The Department of Water Resources says it will only be able to initially fulfill five percent of requested water deliveries in 2014. Every year water agencies throughout California request water through the State Water Project. More than 25 million people and 700 thousand acres of farmland depend on the supply.
Peter Gleick is one of California's leading water experts. In an op-ed piece recently published in the Sacramento Bee, Gleick criticized the draft of the Bay Delta Conservation Plan for what he calls a lack of specificity.
California is on course for what could be its driest year on record. Those were the sobering words from scientists with the National Weather Service in Sunday's San Francisco Chronicle. And after two dry years, the relative lack of rain and snow is putting a great strain on the state's precious water resources.
But there's another big water story in our backyard - the restoration of the San Joaquin River.
Six key reservoirs of the federal Central Valley Project are at the lowest levels since 2009, when the state was officially in a drought. As Amy Quinton reports from Sacramento, some farmers are expecting zero-percent water allocations in 2014.
Supporters say the Bay Delta Conservation Plan is one of the most ambitious habitat restoration programs California has ever attempted. But its proposal to build two tunnels to carry water from the Sacramento-San Joaquin Delta to central and southern California has also become one of the most controversial.
The Sacramento-San Joaquin Delta is home to a half million people. In the fourth part of our series, we examine the culture of the Delta and talk to residents about their concerns over its future.
Before I set out to do this story, I’d only been to the Delta a few times. And when I had, it was just a scenic drive from Sacramento down Highway 160, which parallels the Sacramento River. Turns out, that’s not the ideal way to get to know the Delta.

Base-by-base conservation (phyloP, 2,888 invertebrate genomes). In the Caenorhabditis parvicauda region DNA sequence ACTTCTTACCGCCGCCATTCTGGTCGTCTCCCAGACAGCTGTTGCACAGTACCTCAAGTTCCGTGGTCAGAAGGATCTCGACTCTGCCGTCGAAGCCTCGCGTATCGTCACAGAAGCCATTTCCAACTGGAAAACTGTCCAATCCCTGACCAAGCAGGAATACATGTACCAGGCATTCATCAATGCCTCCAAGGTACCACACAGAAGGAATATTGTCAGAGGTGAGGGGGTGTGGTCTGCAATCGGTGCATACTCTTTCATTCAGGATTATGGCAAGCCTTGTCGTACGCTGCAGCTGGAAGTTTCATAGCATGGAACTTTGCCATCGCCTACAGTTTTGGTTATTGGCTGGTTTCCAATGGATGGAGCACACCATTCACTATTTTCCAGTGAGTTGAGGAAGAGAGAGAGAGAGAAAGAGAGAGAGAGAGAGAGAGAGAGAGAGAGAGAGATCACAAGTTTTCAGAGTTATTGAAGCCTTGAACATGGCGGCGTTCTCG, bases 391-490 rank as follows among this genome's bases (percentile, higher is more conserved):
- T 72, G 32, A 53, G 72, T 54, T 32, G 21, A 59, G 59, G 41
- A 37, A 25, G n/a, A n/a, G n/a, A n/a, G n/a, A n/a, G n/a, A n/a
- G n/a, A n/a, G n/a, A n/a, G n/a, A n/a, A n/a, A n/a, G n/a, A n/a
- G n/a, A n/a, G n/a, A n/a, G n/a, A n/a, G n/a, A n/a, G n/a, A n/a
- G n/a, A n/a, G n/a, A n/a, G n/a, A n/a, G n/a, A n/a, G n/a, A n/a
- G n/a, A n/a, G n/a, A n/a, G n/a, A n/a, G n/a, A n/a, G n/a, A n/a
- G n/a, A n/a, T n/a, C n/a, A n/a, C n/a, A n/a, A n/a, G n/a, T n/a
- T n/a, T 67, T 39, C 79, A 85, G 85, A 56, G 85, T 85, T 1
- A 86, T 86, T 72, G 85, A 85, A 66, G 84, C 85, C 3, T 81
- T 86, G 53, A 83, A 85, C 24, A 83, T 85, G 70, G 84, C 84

The state's twice-delayed water bond needs more tweaking - and a diet - before it goes to voters in November 2014. That was the message delivered by Assembly member Henry T. Perea on Tuesday, as he spoke on Valley Public Radio's Valley Edition.
California is the nation’s largest agricultural state. It would not be possible without water from the Delta. Farmers say the water is their lifeblood, but it’s been cut back year after year.
California's farms and ranches generated nearly $45 billion in revenue last year. Without water exported from the Sacramento-San Joaquin Delta to arid Central Valley land, much of the produce we get in restaurants and grocery stores wouldn't come from California.
At Magpie Cafe in Sacramento, co-owner and Chef Ed Roehr sits down just as the lunch crowd is thinning.
The Sacramento-San Joaquin Delta was once a vast tidal marshland and inland estuary. Now thousands of miles of fragile levees surround artificial islands below sea level. More than 90 percent of wetlands have disappeared, and native fish are dying.
Suisun Marsh is the largest brackish water marsh on the West Coast. It’s at the Delta’s western most edge. University of California Davis researchers set out on a boat in Montezuma Slough, which connects the Sacramento River to Suisun Bay.
Both the federal Central Valley Project and the State Water Project rely on the Sacramento-San Joaquin Delta to bring water to central and southern California. Amy Quinton takes us on a 700 mile journey following California's water supply.
Engineers drive me through a tunnel on an electric cart. We’re going down to the Hyatt Power Plant, which lies under rock at the bottom of the Oroville Dam.
About a dozen West Fresno residents and advocates gathered in front of Fresno City Hall today to express their disapproval of a text amendment that would pave the way for Granville Homes to plant a 360-acre almond orchard in their neighborhood.
Among them was Venise Curry, a West Fresno resident and physician. She’s concerned the proposed operation could expose residents to dust and pesticides, and harm their air and water.